Heat Stability

Agar and gelatin differ significantly in terms of their heat stability. Agar can withstand higher temperatures without losing its gelling properties, making it suitable for hot preparations such as soups, sauces, and custards. It remains stable even when exposed to boiling temperatures, making it a reliable choice for dishes that require heating. On the other hand, gelatin is heat-sensitive and can lose its gelling ability when exposed to high temperatures. It is best suited for cold or room temperature applications, such as desserts, mousses, and aspics.

Clarity and Transparency

Another attribute where agar and gelatin differ is in their clarity and transparency. Agar produces a clear and transparent gel, allowing for visually appealing presentations. This clarity makes it ideal for creating intricate designs or showcasing vibrant colors in desserts. Gelatin, on the other hand, tends to have a slightly cloudy appearance, which may not be desirable in certain culinary applications. However, gelatin can be clarified through various techniques, such as filtering or skimming off impurities, to achieve a clearer result.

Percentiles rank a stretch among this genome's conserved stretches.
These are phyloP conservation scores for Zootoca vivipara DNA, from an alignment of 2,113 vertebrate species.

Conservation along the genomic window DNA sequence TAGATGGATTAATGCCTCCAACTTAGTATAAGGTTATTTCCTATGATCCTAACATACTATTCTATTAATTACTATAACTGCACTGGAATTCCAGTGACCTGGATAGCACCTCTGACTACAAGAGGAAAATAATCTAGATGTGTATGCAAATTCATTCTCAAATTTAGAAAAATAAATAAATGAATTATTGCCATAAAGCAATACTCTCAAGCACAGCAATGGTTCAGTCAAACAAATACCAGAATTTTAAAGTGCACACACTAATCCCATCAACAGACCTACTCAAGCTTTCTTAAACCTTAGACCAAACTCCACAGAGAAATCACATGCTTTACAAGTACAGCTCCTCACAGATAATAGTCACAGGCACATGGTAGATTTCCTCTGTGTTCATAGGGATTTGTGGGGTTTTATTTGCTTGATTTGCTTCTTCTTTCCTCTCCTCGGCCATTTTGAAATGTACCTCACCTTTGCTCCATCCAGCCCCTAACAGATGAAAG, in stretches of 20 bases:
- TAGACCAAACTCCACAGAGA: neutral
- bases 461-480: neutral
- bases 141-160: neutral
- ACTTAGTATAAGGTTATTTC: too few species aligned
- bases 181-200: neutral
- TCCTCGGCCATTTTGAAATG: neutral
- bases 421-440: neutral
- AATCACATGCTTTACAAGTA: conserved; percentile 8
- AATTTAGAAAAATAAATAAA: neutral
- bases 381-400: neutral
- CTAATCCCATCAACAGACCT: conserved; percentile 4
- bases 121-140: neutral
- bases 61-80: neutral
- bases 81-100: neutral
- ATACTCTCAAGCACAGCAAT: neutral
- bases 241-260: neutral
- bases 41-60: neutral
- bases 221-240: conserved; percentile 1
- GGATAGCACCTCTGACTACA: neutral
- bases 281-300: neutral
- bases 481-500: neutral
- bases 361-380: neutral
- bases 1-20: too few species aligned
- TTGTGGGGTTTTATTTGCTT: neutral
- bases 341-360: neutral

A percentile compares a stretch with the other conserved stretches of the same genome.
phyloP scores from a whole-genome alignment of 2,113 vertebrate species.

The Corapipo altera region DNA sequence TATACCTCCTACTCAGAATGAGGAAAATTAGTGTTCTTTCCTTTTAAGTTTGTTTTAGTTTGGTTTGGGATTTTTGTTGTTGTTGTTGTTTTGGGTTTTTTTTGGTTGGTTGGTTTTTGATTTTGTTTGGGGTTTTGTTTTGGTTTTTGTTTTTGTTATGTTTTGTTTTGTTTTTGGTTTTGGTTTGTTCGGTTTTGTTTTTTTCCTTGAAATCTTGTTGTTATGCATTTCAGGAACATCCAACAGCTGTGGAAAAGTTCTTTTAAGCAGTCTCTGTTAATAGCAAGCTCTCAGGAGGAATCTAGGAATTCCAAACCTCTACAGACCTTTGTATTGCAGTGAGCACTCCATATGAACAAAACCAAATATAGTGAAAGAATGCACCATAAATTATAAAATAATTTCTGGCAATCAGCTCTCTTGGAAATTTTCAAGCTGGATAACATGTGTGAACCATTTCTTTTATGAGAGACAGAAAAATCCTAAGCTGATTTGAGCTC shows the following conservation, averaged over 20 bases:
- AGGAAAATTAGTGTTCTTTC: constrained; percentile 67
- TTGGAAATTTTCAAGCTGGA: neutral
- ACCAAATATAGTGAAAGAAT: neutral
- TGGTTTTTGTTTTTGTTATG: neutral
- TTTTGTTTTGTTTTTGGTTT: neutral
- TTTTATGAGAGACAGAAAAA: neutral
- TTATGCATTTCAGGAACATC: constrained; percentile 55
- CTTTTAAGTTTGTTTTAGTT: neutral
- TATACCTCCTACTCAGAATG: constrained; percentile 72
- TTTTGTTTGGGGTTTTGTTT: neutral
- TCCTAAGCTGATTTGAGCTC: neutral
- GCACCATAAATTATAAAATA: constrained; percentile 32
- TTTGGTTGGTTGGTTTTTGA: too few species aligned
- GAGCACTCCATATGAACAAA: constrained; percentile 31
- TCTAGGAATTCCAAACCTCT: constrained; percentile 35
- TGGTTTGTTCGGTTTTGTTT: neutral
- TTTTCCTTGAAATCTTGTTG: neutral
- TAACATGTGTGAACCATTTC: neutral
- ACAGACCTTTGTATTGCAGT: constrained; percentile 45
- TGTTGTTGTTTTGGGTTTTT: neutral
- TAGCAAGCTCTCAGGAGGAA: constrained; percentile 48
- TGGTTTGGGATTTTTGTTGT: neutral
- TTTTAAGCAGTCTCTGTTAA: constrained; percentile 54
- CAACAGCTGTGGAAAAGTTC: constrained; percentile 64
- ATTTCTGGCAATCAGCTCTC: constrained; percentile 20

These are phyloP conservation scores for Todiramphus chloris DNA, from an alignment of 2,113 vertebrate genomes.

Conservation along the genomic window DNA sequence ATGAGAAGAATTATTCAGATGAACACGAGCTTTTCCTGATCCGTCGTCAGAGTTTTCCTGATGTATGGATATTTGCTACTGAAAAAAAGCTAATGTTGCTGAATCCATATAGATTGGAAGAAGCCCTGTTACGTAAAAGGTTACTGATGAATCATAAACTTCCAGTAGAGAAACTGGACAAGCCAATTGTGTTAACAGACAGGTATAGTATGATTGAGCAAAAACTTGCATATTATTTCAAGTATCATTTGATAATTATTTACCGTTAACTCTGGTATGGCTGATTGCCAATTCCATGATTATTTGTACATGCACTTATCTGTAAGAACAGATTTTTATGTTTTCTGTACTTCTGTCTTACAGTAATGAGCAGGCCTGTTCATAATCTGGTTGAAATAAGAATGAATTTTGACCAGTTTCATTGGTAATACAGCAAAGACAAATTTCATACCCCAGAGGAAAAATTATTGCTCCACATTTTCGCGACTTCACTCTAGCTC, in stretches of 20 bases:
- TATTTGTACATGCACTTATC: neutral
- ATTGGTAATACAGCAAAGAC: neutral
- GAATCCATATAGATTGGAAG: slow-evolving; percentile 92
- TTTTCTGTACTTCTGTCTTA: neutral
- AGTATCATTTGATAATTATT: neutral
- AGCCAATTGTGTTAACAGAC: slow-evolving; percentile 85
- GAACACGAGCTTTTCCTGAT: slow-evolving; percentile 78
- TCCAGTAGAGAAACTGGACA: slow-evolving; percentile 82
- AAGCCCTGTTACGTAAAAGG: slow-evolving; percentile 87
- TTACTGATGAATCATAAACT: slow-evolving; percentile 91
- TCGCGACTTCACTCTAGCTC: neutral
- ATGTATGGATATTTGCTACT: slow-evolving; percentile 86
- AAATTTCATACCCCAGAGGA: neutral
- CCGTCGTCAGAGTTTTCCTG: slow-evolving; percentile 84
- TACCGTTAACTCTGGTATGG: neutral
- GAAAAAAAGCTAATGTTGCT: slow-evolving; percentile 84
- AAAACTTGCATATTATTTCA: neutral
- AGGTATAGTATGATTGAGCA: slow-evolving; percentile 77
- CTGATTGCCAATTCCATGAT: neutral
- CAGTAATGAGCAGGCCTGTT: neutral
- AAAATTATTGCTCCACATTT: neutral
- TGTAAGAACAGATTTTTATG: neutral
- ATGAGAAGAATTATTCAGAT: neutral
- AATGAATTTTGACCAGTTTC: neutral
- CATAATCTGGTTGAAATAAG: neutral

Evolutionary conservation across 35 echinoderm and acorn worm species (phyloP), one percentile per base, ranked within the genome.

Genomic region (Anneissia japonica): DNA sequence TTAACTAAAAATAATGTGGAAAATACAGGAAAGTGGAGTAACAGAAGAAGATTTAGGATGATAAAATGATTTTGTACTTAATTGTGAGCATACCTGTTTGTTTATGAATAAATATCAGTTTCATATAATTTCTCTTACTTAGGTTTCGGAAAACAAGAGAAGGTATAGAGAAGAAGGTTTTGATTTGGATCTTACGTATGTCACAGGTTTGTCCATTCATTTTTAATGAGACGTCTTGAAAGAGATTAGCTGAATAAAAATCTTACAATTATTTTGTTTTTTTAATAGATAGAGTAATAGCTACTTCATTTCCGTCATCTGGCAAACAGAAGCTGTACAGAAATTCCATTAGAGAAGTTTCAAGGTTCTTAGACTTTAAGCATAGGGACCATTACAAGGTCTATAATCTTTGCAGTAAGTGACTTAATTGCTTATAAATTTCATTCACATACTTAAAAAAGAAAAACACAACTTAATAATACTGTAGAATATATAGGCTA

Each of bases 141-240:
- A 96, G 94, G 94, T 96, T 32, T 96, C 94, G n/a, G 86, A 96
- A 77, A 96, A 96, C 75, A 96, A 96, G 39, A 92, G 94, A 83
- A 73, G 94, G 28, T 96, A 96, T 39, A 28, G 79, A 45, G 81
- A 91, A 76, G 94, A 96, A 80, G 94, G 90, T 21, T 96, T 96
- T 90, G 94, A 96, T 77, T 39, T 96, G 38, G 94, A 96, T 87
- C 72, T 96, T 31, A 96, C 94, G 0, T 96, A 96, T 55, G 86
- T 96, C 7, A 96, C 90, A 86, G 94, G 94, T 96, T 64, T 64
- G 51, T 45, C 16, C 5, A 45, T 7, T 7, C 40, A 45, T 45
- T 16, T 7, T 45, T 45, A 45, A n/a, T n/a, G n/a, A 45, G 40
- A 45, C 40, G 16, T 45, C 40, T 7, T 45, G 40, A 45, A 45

Flavor and Odor

Agar and gelatin also vary in terms of flavor and odor. Agar is relatively flavorless and odorless, allowing it to be used in a wide range of dishes without altering the taste or aroma. This neutrality makes it a versatile ingredient that can be incorporated into both sweet and savory recipes. Gelatin, on the other hand, has a mild, slightly sweet taste and a subtle aroma. While it is generally well-received, the flavor and odor of gelatin may be noticeable in certain preparations, which can be either desirable or undesirable depending on the dish.


Agar and gelatin find applications in various culinary creations, each with its own strengths and limitations. Agar's firm gelling properties and heat stability make it suitable for creating molded desserts, aspics, and savory dishes that require stability at higher temperatures. It is also commonly used in vegetarian and vegan recipes as a gelatin substitute. Gelatin, with its softer texture and delicate mouthfeel, is widely used in desserts, including mousses, puddings, panna cotta, and jelly-based sweets. It is also a key ingredient in the production of gummy candies and marshmallows.


In conclusion, agar and gelatin are both valuable ingredients in the culinary world, offering unique attributes that cater to different needs and preferences. Agar, derived from seaweed, provides a firmer gel, heat stability, and clarity, making it suitable for a wide range of applications. Gelatin, sourced from animal collagen, offers a softer gel, delicate mouthfeel, and versatility in desserts. Understanding the differences between agar and gelatin allows chefs and home cooks to make informed decisions when selecting the appropriate ingredient for their culinary creations.